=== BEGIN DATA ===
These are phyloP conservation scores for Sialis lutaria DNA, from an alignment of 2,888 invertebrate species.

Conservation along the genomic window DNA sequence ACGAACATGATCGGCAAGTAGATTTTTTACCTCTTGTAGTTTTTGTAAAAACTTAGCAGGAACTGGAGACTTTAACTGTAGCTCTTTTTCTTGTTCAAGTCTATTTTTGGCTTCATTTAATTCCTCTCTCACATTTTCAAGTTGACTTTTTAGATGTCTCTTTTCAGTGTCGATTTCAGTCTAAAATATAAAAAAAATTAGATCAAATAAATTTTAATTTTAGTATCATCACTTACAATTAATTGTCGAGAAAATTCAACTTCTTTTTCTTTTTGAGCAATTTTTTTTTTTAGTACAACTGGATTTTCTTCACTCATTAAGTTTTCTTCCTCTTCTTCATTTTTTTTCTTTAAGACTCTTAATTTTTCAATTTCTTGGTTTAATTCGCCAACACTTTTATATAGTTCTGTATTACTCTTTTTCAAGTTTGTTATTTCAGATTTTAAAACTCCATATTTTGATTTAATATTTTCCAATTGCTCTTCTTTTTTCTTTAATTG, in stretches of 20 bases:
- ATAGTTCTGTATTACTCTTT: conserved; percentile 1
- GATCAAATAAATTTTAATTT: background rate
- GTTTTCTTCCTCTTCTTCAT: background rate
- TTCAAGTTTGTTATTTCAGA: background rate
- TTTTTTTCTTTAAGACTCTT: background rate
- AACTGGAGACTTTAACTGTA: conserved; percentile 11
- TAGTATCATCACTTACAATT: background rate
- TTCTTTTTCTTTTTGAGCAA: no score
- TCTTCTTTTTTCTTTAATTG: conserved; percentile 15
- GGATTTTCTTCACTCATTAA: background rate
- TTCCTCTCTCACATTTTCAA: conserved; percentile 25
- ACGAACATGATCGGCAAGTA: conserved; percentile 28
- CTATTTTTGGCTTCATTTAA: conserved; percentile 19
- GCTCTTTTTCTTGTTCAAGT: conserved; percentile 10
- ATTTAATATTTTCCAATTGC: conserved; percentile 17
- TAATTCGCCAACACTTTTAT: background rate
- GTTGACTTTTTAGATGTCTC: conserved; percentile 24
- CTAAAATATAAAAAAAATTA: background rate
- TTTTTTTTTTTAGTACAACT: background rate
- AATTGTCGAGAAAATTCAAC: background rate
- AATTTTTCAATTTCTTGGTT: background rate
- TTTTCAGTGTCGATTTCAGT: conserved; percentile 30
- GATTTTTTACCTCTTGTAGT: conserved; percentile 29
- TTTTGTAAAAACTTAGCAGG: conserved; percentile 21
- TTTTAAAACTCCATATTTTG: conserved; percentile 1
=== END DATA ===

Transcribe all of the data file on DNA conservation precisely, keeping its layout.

These are phyloP conservation scores for Sialis lutaria DNA, from an alignment of 2,888 invertebrate species.

Conservation along the genomic window DNA sequence ACGAACATGATCGGCAAGTAGATTTTTTACCTCTTGTAGTTTTTGTAAAAACTTAGCAGGAACTGGAGACTTTAACTGTAGCTCTTTTTCTTGTTCAAGTCTATTTTTGGCTTCATTTAATTCCTCTCTCACATTTTCAAGTTGACTTTTTAGATGTCTCTTTTCAGTGTCGATTTCAGTCTAAAATATAAAAAAAATTAGATCAAATAAATTTTAATTTTAGTATCATCACTTACAATTAATTGTCGAGAAAATTCAACTTCTTTTTCTTTTTGAGCAATTTTTTTTTTTAGTACAACTGGATTTTCTTCACTCATTAAGTTTTCTTCCTCTTCTTCATTTTTTTTCTTTAAGACTCTTAATTTTTCAATTTCTTGGTTTAATTCGCCAACACTTTTATATAGTTCTGTATTACTCTTTTTCAAGTTTGTTATTTCAGATTTTAAAACTCCATATTTTGATTTAATATTTTCCAATTGCTCTTCTTTTTTCTTTAATTG, in stretches of 20 bases:
- ATAGTTCTGTATTACTCTTT: conserved; percentile 1
- GATCAAATAAATTTTAATTT: background rate
- GTTTTCTTCCTCTTCTTCAT: background rate
- TTCAAGTTTGTTATTTCAGA: background rate
- TTTTTTTCTTTAAGACTCTT: background rate
- AACTGGAGACTTTAACTGTA: conserved; percentile 11
- TAGTATCATCACTTACAATT: background rate
- TTCTTTTTCTTTTTGAGCAA: no score
- TCTTCTTTTTTCTTTAATTG: conserved; percentile 15
- GGATTTTCTTCACTCATTAA: background rate
- TTCCTCTCTCACATTTTCAA: conserved; percentile 25
- ACGAACATGATCGGCAAGTA: conserved; percentile 28
- CTATTTTTGGCTTCATTTAA: conserved; percentile 19
- GCTCTTTTTCTTGTTCAAGT: conserved; percentile 10
- ATTTAATATTTTCCAATTGC: conserved; percentile 17
- TAATTCGCCAACACTTTTAT: background rate
- GTTGACTTTTTAGATGTCTC: conserved; percentile 24
- CTAAAATATAAAAAAAATTA: background rate
- TTTTTTTTTTTAGTACAACT: background rate
- AATTGTCGAGAAAATTCAAC: background rate
- AATTTTTCAATTTCTTGGTT: background rate
- TTTTCAGTGTCGATTTCAGT: conserved; percentile 30
- GATTTTTTACCTCTTGTAGT: conserved; percentile 29
- TTTTGTAAAAACTTAGCAGG: conserved; percentile 21
- TTTTAAAACTCCATATTTTG: conserved; percentile 1